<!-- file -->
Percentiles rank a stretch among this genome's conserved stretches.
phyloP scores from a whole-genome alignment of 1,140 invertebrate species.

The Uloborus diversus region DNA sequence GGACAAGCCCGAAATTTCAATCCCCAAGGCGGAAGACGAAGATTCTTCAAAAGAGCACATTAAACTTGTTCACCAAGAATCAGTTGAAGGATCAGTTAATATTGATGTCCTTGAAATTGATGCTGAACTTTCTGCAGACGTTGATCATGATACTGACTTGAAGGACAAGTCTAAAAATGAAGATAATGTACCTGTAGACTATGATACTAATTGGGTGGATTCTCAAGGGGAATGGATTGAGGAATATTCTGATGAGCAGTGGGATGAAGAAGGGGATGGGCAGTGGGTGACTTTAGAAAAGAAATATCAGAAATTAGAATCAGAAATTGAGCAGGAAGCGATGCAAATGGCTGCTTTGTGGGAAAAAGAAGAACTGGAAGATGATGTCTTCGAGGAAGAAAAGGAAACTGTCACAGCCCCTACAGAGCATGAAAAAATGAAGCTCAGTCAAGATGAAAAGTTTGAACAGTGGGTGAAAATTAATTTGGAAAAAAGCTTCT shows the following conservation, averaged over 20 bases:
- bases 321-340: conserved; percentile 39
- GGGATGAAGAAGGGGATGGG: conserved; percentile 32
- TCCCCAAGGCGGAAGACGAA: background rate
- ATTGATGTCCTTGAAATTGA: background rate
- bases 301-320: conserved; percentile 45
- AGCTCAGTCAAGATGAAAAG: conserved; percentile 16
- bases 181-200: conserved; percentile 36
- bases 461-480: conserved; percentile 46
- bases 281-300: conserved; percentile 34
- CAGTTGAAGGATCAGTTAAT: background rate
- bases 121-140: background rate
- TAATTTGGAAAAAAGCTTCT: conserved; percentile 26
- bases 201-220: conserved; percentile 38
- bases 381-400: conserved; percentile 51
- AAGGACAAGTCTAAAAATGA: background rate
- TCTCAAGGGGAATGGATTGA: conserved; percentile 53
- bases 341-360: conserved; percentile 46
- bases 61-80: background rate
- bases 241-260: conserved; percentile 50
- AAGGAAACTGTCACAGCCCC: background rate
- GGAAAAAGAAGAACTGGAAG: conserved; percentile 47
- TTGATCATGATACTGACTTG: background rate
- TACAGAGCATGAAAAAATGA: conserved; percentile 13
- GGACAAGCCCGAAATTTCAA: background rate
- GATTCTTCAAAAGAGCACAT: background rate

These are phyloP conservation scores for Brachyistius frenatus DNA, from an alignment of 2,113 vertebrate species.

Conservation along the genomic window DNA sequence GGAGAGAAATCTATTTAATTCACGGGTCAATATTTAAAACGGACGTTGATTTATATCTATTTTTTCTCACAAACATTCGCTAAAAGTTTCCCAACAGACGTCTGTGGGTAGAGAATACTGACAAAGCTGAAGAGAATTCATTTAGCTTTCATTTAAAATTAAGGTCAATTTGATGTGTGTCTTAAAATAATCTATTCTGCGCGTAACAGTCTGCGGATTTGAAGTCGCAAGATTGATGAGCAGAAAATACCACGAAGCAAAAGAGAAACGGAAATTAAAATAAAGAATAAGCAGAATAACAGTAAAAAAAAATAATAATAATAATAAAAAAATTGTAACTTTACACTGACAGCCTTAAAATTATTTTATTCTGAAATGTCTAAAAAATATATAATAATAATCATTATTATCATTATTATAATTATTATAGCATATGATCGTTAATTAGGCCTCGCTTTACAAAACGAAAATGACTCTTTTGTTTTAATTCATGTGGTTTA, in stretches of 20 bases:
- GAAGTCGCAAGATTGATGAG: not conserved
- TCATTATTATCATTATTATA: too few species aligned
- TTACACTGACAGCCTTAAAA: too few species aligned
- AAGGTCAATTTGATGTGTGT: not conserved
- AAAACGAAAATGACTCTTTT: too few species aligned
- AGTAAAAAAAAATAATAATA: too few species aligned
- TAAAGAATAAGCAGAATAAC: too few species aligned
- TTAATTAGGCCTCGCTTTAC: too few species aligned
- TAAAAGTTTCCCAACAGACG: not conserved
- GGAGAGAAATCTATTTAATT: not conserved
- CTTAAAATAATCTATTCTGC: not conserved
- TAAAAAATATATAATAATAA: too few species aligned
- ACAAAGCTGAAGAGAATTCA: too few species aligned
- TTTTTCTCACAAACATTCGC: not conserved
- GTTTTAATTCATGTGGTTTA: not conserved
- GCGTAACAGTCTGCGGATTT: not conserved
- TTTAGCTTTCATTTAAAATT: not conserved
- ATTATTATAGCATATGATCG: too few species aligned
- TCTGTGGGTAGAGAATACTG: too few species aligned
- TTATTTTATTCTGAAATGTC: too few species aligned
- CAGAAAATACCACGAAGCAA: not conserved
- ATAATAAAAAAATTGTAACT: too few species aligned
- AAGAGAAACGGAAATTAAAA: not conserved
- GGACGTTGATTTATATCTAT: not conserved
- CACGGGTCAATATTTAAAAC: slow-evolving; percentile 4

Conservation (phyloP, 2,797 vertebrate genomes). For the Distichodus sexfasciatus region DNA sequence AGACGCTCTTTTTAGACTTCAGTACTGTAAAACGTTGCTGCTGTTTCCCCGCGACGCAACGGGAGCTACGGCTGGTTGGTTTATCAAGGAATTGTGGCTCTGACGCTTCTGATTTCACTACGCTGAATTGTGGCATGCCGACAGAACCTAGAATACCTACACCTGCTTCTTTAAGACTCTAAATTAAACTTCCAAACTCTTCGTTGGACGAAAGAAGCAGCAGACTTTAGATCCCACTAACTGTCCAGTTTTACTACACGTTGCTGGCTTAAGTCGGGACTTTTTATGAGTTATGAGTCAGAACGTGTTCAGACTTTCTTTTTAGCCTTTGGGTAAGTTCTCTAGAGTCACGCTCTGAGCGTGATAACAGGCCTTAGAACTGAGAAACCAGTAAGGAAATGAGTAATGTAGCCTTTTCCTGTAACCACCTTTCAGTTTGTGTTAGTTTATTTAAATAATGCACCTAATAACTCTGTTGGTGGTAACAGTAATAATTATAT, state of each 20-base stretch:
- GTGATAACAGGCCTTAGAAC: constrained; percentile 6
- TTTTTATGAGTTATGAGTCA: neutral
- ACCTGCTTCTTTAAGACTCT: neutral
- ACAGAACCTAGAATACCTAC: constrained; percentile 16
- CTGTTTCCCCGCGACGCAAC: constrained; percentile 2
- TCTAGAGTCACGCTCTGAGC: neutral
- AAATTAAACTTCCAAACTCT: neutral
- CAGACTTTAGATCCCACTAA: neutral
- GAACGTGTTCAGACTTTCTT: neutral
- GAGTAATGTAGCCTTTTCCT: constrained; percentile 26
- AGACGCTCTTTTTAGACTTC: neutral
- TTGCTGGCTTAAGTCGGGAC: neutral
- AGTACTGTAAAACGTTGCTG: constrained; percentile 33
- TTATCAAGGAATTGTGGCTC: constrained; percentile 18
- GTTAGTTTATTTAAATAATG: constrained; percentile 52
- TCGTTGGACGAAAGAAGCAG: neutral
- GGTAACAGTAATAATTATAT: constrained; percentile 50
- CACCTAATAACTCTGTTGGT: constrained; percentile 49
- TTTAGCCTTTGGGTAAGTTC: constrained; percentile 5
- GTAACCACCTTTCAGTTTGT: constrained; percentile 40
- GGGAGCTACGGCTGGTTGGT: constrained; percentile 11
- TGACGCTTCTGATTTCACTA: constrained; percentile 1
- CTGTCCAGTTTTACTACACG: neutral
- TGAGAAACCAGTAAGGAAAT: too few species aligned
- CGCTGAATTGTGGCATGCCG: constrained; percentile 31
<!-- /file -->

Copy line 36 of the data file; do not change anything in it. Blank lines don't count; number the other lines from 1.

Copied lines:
- AGTAAAAAAAAATAATAATA: too few species aligned